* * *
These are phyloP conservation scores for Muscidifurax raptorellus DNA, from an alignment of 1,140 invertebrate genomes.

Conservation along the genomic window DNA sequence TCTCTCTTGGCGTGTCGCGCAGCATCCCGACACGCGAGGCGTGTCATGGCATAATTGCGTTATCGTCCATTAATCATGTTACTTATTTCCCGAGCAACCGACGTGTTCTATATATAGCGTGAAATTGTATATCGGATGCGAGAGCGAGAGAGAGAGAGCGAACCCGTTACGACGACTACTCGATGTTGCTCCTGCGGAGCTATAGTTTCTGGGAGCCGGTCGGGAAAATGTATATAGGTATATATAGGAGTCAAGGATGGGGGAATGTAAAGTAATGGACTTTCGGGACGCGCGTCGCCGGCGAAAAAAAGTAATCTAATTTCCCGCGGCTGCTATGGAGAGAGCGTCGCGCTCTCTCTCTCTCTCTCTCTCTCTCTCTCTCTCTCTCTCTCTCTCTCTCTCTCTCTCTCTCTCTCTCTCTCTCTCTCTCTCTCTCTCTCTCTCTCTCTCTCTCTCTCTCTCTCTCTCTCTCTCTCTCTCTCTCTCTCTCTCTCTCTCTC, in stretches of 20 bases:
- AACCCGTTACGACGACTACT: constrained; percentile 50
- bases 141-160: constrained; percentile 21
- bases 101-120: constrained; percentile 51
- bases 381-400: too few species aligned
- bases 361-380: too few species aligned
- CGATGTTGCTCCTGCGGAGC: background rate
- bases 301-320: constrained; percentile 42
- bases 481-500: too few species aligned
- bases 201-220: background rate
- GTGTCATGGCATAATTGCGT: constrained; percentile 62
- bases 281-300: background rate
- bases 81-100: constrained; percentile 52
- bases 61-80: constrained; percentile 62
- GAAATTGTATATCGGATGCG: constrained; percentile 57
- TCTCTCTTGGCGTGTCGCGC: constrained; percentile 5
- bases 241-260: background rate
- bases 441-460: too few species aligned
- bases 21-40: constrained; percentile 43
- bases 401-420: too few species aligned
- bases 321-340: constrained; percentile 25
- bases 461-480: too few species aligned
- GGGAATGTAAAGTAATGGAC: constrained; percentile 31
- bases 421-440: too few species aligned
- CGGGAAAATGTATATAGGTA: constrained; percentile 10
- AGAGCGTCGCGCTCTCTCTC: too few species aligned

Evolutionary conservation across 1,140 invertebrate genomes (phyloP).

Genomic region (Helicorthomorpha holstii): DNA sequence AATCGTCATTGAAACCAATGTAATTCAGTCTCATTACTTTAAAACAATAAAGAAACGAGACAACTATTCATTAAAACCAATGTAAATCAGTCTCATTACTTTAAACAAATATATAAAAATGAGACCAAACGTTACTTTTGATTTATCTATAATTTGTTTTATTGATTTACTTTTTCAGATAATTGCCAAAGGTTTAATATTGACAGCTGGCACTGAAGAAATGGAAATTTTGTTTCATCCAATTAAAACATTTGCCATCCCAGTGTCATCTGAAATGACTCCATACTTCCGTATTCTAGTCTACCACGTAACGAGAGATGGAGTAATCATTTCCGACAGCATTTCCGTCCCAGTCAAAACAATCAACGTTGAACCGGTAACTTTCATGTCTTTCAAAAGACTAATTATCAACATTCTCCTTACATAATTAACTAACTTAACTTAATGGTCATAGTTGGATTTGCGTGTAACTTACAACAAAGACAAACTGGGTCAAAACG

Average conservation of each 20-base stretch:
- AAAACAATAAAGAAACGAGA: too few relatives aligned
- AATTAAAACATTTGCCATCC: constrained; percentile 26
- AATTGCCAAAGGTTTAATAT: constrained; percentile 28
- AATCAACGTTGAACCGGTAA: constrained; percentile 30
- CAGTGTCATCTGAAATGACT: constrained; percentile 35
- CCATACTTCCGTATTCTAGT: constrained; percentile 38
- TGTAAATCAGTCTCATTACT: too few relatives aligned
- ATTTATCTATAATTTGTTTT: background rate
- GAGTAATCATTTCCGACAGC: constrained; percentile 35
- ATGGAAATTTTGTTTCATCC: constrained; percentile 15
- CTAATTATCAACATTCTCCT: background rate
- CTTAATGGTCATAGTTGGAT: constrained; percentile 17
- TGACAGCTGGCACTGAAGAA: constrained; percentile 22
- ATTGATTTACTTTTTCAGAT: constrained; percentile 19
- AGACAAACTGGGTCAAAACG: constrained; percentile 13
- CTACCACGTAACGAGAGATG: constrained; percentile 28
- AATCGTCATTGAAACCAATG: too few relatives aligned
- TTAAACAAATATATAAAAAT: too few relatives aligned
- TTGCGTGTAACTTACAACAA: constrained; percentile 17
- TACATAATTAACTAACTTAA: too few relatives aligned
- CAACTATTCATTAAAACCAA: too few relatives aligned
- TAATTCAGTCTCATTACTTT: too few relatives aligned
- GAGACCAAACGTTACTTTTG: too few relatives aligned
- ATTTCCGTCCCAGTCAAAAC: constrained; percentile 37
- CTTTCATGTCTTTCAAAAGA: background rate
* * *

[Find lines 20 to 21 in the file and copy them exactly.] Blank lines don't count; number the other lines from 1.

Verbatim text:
- bases 21-40: constrained; percentile 43
- bases 401-420: too few species aligned